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‘Family’ reading night dips into controversy

Selections will be by author of book banned by board

ERIE – Joel Papineau said he’s the only parent in Erie courageous enough to reserve a room at Erie Public Library for retired teachers to read books to families.

The act took bravery because the former teachers will read books Monday by author Todd Parr.

Parr wrote “The Family Book,” which in May was banned by the school board from Erie schools because of the sentence, “Some families have two moms or two dads.”

Papineau, 39, has two sons who attend Erie schools, one in preschool and one in first grade. A parent was needed to reserve a room at Erie Public Library for the monthly family reading night.

Papineau said he heard through the grapevine that no other local parents wanted to reserve the library room for the reading of Parr’s books because they feared it would damage their reputation.

An Army combat veteran, Papineau said that during his service, he defended the United States Constitution. The freedom of speech it provides, he said, is under assault from Erie churches that are attacking Parr’s book.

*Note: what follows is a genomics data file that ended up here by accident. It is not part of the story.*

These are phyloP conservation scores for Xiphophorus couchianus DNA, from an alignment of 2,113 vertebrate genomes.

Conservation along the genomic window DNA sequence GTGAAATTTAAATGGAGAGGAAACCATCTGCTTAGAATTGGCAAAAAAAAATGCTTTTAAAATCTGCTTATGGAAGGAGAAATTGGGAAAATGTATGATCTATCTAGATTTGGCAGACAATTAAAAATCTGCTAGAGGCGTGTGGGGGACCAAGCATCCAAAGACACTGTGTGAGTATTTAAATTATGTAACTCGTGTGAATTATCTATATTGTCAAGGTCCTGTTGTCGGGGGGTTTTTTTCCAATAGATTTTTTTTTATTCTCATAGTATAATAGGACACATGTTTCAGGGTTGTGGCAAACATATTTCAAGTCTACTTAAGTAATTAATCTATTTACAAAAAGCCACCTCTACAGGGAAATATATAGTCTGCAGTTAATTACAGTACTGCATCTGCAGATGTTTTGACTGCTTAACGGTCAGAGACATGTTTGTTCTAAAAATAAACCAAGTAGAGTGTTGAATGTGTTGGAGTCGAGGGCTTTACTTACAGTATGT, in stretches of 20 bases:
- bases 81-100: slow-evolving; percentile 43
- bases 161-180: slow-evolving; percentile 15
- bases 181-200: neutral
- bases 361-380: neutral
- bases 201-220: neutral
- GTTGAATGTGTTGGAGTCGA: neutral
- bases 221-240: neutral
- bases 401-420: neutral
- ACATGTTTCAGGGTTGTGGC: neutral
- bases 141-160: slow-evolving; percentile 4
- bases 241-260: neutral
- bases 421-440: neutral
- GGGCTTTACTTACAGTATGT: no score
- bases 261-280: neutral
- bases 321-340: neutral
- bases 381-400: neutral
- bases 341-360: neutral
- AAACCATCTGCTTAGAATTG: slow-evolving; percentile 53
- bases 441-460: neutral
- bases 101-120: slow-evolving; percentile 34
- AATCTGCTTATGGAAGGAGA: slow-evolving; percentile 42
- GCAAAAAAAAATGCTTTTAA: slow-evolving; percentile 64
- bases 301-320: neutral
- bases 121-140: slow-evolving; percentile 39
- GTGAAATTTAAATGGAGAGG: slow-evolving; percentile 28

“The churches have the town up in arms about the book,” he said. “What this country is built on is freedom of religion and freedom of speech, but it’s the church that has caused all these problems in this town.”

When asked which churches are responsible, he said Erie has three Christian churches that have voiced their opinions on Parr’s book, and “they’re all in cahoots.”

Papineau said he does not know whether “The Family Book” will be one of the four or five Parr books read Monday, but it doesn’t matter: To read any Parr book in Erie is an act of defiance, he said.

“Any time that Todd Parr is brought up, it is like a lynch mob with this community,” he said.

“It’s not a church school,” he said. “It’s a public school. If you have a problem with the government, you need to send your kids to a private school.”

“How can a reading story time be bad for our kids?” he asked. “There’s nothing sexual, there’s nothing orientating [in the book]. There are kids who have two moms, two dads. It’s 2012, not 1947. It’s time to move on, and the church and the state need to be separated.”

Papineau said he has traveled around the world and has “seen a lot of stuff.”

“It’s nothing to be up in arms about,” he said. “It’s ridiculous. I see nothing wrong with defending the Constitution of the United States. The church needs to know their place.”

Papineau said he used to attend an Erie church, but its interference in the issue has caused him to rethink his religious beliefs.

“I don’t stand for organized religion trying to force their powerful hand on a public school system,” he said.

Papineau said he did not know whether the retired teachers were trying to make a statement to the school board by choosing Parr’s books as their reading material. He did not know which retired teachers will read, or which school district they have retired from, he said.

While the free reading is given every month, retired teachers are not always the readers, he said.

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